Olympic Ski Cross

Is ski-cross a sideshow for has-beens or the next big thing?

    Photo: Daron Rahlves

THE SPORT ONCE known as "the Chinese downhill"—four racers simultaneously attacking jumps, banked turns, and tabletops in a full-contact race to the finish—is suddenly in the Olympics. The U.S. team consists of Daron Rahlves, 36, and Casey Puckett, 37, two former World Cup downhillers with seven Olympics and no medals between them. They won't be alone. Many ski-cross entrants in Vancouver will be World Cup veterans looking for the medal that eluded them. That makes you wonder whether ski-cross is an exciting new event designed to spice up the stodgy Olympics with some X Games verve or a consolation prize for racing's elder statesmen.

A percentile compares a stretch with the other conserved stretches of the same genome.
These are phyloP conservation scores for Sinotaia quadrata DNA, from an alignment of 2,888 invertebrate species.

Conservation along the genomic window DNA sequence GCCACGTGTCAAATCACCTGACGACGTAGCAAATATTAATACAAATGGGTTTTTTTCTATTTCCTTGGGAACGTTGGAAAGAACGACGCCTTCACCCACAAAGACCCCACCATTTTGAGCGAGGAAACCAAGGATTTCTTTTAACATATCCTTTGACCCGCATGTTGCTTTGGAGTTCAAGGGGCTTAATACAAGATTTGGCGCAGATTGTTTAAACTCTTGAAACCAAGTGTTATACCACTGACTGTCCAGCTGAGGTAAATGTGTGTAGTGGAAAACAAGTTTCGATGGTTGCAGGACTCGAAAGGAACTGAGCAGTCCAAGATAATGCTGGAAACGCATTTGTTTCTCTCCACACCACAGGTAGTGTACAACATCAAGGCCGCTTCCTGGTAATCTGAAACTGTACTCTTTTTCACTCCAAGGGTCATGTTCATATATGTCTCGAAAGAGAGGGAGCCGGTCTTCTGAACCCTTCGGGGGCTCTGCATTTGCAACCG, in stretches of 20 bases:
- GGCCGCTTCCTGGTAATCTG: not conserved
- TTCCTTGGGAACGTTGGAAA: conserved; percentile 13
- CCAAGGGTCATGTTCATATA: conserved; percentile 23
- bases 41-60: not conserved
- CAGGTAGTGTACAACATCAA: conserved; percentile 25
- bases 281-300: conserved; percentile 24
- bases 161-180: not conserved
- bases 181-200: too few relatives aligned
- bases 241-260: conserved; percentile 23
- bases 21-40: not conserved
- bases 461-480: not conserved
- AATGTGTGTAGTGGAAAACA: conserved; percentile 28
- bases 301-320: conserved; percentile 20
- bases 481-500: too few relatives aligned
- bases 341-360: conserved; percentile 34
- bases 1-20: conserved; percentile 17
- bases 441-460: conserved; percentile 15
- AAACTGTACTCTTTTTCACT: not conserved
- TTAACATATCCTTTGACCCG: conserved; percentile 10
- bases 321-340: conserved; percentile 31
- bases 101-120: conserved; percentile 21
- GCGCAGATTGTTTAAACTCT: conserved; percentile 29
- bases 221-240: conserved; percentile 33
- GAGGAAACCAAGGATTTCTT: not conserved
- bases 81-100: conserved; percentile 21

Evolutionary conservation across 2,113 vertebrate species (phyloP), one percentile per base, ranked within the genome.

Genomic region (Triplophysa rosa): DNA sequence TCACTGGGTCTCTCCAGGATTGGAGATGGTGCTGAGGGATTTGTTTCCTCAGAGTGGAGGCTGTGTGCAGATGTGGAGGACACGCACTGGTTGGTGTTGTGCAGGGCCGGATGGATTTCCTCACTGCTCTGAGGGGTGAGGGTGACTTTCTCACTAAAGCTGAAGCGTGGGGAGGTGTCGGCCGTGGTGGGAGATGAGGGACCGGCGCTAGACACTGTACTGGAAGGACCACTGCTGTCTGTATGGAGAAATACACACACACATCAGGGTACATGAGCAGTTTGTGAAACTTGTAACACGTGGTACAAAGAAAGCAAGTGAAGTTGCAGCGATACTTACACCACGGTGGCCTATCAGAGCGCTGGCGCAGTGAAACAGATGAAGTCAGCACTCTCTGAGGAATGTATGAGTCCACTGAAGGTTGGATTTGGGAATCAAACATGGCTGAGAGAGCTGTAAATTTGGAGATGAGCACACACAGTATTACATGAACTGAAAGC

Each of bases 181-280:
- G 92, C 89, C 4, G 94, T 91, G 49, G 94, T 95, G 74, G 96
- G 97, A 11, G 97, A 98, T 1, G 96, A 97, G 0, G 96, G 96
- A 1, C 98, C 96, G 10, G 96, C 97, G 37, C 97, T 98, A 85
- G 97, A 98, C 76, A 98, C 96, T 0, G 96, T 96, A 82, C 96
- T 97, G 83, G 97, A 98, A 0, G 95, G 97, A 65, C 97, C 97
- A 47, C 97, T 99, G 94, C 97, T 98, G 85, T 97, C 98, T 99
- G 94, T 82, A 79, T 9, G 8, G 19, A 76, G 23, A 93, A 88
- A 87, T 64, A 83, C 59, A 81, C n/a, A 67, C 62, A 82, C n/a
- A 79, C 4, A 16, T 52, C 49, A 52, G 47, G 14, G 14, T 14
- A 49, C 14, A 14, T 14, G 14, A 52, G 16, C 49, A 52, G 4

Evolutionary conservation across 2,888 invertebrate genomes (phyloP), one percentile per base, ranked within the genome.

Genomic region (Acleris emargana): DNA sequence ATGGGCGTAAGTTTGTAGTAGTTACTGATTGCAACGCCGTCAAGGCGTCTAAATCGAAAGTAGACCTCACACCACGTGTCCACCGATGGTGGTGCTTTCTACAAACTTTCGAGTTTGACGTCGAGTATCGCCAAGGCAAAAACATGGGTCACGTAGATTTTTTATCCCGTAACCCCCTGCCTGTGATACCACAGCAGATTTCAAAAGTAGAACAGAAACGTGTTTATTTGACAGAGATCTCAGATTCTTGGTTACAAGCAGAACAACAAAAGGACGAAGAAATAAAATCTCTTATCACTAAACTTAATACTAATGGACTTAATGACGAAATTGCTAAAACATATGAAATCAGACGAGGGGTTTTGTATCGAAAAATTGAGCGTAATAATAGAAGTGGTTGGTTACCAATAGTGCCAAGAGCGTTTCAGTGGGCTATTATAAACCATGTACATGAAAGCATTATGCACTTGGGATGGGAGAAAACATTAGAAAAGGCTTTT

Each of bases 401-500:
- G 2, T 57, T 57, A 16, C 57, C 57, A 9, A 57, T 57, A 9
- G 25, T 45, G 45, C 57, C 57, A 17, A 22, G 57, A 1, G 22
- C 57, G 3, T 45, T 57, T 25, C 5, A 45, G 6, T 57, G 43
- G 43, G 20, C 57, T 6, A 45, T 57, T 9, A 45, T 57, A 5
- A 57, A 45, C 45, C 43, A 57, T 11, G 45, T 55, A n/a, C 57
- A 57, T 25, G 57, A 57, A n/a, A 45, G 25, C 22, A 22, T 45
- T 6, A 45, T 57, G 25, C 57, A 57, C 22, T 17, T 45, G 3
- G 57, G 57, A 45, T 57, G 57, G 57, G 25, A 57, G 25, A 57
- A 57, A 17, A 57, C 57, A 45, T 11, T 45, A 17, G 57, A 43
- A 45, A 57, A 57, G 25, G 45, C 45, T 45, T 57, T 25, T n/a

"A lot of retiring racers want nothing to do with it," says U.S. Ski Cross coach Tyler Shepherd, who had four Olympic berths to fill, but only Rahlves and Puckett could even finish heats in international competition.

That's because, in addition to being seen as less worthy than racing against the clock, ski-cross is also considerably more dangerous. Heats are often decided by who's left standing after demolition-derby-style pileups. But if the risks make ski-cross a gladiatorial spectacle, they're also its athletic redemption. Ski-cross is to downhill what ultimate fighting is to boxing: It may not require the precision, but few would argue that it isn't a more exciting contest. In Vancouver, no matter who claims the gold, it'll be the rebirth of a former racer who clawed his way back to put it all on the line just one more time. And who doesn't love an Olympic comeback?

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